The Duke of Sussex, who left royal duties last year with Meghan Markle for a new life in America, has launched his campaign with conservation group Re: wild. In a joint opinion piece for the Washington Post, Harry and environmental activist Reinhold Mangundu described the Okavango River Basin in southern Africa as a “natural beating heart that has fed humans and wildlife for generations.”
But they warned of the “imminent threat” of corporate oil drilling, adding that it would “plunder the ecosystem for potential profit.”
Harry and Mr. Mangundu wrote: “Some things in life are best left untouched to achieve their goal as a natural advantage. This is one of them.”
The pair highlighted a massive oil spill off California earlier this month and a sea surface fire in the Gulf of Mexico in July after gas leaked from an undersea pipeline.
Harry and Mr. Mangundu wrote: âThere is no way to undo the damage caused by these kinds of mistakes.
âDrilling is an outdated gamble which has disastrous consequences for many and incredible riches for the powerful few.
“This represents a continued investment in fossil fuels instead of renewables.”
In their joint article, the couple urged others to support the campaign.
They said, âTo protect the Okavango River Basin, we call on the world to stand in solidarity with us, our allies and local communities by advocating a full moratorium on oil and gas development in the region.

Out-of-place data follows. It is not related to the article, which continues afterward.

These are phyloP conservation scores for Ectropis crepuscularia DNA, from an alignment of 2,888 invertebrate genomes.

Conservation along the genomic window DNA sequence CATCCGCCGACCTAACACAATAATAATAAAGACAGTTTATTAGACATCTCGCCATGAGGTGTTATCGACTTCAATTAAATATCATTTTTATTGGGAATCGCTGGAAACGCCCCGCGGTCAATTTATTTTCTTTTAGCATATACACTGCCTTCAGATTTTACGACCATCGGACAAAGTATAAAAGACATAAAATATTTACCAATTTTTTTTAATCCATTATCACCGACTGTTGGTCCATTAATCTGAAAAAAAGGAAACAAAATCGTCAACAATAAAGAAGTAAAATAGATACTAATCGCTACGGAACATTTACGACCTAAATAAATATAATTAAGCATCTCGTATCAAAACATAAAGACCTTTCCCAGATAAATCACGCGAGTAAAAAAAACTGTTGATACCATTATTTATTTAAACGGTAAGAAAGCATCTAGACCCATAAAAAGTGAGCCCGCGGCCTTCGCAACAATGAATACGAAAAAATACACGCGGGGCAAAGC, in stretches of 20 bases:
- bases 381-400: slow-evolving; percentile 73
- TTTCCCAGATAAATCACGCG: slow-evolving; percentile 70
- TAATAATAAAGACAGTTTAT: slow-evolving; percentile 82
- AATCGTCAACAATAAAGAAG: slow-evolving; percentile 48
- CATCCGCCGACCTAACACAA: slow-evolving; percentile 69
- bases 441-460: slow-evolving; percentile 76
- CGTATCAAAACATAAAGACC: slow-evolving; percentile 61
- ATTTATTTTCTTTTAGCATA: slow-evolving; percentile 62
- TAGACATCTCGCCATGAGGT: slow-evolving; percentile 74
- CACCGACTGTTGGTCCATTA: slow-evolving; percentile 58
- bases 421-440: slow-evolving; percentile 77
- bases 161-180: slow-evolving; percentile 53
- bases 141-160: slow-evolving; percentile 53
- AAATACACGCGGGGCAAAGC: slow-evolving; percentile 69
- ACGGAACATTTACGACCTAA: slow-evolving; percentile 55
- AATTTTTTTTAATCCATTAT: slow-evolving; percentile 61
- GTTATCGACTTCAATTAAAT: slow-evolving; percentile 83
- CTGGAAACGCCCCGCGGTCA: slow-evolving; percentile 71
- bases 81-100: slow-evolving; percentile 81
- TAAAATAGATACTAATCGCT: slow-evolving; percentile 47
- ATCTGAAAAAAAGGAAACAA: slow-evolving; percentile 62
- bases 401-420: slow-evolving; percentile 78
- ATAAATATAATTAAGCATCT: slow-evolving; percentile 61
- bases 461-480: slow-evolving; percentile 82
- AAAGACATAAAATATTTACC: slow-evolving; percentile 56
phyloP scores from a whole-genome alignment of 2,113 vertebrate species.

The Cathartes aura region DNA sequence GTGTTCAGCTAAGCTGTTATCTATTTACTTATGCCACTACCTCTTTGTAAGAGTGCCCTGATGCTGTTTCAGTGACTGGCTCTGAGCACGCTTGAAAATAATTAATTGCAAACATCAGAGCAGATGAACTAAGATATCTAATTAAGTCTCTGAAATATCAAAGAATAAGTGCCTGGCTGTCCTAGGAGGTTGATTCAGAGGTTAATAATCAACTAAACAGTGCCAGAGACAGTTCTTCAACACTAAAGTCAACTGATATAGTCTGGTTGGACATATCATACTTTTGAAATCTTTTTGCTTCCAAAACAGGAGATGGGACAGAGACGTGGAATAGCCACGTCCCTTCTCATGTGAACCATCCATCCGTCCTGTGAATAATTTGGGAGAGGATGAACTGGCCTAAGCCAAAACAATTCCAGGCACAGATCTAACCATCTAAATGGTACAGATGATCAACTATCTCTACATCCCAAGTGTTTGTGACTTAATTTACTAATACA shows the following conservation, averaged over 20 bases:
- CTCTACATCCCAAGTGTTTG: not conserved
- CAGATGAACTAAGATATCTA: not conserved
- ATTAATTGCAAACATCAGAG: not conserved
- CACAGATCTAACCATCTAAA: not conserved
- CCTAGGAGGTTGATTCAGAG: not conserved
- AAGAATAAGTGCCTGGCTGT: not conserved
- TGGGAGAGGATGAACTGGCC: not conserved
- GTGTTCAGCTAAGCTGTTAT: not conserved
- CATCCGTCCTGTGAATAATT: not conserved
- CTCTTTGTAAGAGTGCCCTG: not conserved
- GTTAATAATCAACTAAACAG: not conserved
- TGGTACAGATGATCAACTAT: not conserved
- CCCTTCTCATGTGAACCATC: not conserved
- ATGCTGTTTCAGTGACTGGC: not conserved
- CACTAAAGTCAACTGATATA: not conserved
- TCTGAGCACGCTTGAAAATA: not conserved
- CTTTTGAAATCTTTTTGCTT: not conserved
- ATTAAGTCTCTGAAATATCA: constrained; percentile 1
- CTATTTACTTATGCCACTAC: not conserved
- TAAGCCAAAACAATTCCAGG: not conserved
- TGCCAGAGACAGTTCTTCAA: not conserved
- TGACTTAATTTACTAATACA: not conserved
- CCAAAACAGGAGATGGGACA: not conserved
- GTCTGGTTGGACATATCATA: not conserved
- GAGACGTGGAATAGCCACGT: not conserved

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He also launched a sustainable travel initiative called Travalyst.
However, it has already been criticized for its use of private jets.
Harry’s call to protect the Okavango River basin precedes Prince William’s Earthshot Award ceremony on Sunday.
The Duke of Cambridge’s Â£ 50million initiative aims to find solutions to the world’s problems over the next decade.
This year’s five category winners will each receive Â£ 1million to develop their projects after being chosen by a jury.
William and Kate attend the awards ceremony, hosted by Clara Amfo and Dermot O’Leary, at Alexandra Palace in London.
In an interview with BBC Newscast broadcast today, William said: “The award itself will spur solutions and actions that a lot of people haven’t necessarily produced yet, and so I hope, you know, that the price will galvanize a lot of people in leadership positions to, you know, go further, bigger and actually start delivering. â
Members of the royal family, including the Queen, Prince Charles, the Duchess of Cornwall and the Duke and Duchess of Cambridge, are also expected to attend the Cop26 climate change talks in Glasgow which will start at the end of the month.